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Monday, 29 July 2013

Hoglets are here.

Baby hedgehogs (hoglets) will continue to be born throughout July.  If you see the same hedgehog around then it is likely to be a female.  They often have regular routes that they follow when they are foraging, so if you see a hedgehog by the shed at 10pm then it may well be there again the next night at or around that time.

There is a great deal of worry amongst hedgehog rehabilitators that there are so few hedgehogs being admitted.  Whilst it is good not to have them needing care it also means that there are not so many around.  This is also confirmed by the lack of kills seen on our roads.  Death rates are believed to have been high during the extended winter hibernation so every hedgehog seen is even more precious and its well-being is necessary to aid the hedgehogs’ dwindling population.

Kate Bullen suggests we can all help by making our gardens safer for hedgehogs, and by providing food and water for them.  To protect the food, from both cats and the weather, make a feeding station, for example try putting a paving slab on bricks (leave a gap between 2 of the bricks as an entrance hole); or use a rabbit hutch with its door wedged partly open; or an upside down plastic dog bed.   As a final suggestion, try to get one of those deep plastic mushroom boxes, or an under the bed storage box.   Cut a 5 x 5 inch hole in one of the short sides so when the box is upside down the hole becomes an entrance.  Put water and food (meat based dog or cat food or a propriety brand of complete hedgehog food) at the far end and weigh the box down with a stone.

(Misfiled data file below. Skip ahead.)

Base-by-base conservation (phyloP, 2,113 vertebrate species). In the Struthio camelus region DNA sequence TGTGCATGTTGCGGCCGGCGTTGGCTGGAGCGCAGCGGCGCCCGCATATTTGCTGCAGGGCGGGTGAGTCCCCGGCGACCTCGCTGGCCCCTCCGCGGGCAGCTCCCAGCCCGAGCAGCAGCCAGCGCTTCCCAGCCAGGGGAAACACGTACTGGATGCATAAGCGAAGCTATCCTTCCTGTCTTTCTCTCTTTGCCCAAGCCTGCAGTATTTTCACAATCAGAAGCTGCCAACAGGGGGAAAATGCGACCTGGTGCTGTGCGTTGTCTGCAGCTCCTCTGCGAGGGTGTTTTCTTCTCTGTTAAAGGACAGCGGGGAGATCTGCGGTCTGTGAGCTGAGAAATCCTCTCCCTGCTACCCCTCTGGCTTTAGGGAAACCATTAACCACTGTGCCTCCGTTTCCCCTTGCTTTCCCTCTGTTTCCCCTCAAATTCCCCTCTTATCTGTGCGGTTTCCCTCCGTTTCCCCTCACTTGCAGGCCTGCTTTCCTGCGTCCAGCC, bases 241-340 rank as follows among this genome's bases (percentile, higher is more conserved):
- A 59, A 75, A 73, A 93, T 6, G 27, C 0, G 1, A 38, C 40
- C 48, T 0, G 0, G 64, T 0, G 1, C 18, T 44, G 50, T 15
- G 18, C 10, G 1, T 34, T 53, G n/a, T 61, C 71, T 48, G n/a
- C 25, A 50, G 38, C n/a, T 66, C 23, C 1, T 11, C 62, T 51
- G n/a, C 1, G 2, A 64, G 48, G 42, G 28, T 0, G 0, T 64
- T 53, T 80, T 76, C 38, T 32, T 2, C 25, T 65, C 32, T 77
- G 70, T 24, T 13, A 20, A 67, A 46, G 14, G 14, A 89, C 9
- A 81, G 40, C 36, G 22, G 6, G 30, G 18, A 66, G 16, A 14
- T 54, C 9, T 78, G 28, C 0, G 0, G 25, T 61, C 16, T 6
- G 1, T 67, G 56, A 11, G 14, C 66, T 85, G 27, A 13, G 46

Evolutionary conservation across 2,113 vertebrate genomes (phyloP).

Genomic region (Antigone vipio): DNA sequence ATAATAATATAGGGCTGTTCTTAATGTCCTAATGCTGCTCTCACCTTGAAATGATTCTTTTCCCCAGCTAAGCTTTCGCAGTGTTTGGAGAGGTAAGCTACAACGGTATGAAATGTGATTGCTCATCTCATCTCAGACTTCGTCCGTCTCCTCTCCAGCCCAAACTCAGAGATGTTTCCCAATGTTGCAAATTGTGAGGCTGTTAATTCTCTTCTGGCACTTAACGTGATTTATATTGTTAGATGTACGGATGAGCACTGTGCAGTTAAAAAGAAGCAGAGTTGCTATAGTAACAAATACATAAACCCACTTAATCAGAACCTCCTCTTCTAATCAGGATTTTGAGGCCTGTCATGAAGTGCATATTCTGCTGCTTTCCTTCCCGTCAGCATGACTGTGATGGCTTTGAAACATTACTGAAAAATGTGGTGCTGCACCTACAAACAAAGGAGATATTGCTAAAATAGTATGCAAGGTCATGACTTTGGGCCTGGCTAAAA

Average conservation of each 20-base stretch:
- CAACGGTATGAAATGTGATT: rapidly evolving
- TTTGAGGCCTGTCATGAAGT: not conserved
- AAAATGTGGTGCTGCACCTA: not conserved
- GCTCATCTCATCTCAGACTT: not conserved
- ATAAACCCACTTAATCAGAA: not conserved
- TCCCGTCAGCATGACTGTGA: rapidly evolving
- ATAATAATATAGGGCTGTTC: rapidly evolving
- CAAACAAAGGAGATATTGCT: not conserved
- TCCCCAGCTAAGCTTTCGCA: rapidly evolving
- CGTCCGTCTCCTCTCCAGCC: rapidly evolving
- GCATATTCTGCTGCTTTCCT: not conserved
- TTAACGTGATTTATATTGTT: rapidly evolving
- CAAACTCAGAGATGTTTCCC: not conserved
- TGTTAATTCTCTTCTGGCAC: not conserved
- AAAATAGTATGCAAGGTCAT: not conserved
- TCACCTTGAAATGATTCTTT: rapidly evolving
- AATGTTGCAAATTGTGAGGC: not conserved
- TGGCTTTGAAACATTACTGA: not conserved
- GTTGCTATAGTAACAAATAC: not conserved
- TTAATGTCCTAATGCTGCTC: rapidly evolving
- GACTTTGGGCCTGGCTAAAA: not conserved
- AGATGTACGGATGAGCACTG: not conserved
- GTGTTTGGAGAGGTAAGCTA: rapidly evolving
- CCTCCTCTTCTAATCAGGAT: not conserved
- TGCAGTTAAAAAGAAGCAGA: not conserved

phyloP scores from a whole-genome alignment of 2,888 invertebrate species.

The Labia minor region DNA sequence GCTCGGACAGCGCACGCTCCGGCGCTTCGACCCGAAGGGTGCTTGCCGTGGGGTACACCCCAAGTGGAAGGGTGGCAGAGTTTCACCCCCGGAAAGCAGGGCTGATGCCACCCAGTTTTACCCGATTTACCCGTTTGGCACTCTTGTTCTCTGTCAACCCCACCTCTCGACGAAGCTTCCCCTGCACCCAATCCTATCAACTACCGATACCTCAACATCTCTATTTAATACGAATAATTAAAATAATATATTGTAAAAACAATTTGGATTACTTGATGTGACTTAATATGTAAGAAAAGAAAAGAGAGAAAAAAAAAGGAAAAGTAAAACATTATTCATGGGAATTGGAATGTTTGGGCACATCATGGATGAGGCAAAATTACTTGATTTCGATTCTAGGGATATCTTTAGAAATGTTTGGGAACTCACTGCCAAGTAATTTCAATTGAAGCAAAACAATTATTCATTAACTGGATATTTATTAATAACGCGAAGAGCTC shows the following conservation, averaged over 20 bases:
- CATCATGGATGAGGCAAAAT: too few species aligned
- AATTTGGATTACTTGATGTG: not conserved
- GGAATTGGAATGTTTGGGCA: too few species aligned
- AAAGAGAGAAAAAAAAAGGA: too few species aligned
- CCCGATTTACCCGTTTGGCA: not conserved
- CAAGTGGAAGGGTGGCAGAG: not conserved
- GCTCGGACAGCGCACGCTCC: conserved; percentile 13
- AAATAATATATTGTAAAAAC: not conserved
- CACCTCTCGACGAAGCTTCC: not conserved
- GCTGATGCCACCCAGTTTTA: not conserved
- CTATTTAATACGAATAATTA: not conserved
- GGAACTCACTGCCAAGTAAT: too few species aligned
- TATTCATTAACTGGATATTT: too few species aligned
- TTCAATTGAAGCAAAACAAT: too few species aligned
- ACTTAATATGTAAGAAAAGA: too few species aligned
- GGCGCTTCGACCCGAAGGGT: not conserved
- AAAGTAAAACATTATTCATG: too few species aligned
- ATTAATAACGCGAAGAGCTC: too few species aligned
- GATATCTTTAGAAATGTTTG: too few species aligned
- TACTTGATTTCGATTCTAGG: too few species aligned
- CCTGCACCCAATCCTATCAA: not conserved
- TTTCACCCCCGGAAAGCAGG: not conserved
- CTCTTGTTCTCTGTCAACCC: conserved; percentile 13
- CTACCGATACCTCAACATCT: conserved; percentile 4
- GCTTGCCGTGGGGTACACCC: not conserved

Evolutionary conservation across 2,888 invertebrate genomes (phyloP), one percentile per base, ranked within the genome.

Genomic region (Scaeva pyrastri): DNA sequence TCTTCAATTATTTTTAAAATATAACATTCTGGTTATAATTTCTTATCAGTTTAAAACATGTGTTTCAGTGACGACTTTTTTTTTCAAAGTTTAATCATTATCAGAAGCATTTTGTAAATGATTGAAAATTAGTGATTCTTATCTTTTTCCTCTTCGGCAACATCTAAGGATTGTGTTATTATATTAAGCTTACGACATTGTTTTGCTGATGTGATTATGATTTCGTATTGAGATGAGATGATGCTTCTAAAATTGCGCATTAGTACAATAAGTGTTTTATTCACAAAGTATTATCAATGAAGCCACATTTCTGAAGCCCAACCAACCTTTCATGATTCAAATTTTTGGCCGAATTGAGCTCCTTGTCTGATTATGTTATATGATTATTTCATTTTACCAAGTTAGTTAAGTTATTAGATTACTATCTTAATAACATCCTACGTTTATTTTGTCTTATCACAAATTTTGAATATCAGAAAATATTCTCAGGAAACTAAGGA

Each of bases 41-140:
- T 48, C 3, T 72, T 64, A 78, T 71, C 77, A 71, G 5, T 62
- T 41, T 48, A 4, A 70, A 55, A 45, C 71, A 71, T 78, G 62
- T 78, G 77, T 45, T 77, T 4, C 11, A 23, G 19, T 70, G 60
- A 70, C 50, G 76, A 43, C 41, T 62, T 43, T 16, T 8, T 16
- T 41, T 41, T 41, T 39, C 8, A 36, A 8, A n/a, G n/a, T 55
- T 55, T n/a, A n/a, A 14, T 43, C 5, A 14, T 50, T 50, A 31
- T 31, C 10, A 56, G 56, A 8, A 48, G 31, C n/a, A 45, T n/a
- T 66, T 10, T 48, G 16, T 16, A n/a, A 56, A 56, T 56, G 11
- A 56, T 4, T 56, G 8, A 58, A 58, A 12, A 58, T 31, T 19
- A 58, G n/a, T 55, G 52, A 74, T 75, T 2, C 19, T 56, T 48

If you have a shed or summer house that is raised off the ground slightly food can be put under this.  However this is also a favourite place for a female to make her nursery nest so before using it as a feeding station check there is not a nest there.  The female hedgehog will not be happy about other hedgehogs coming to a food source so close to her babies.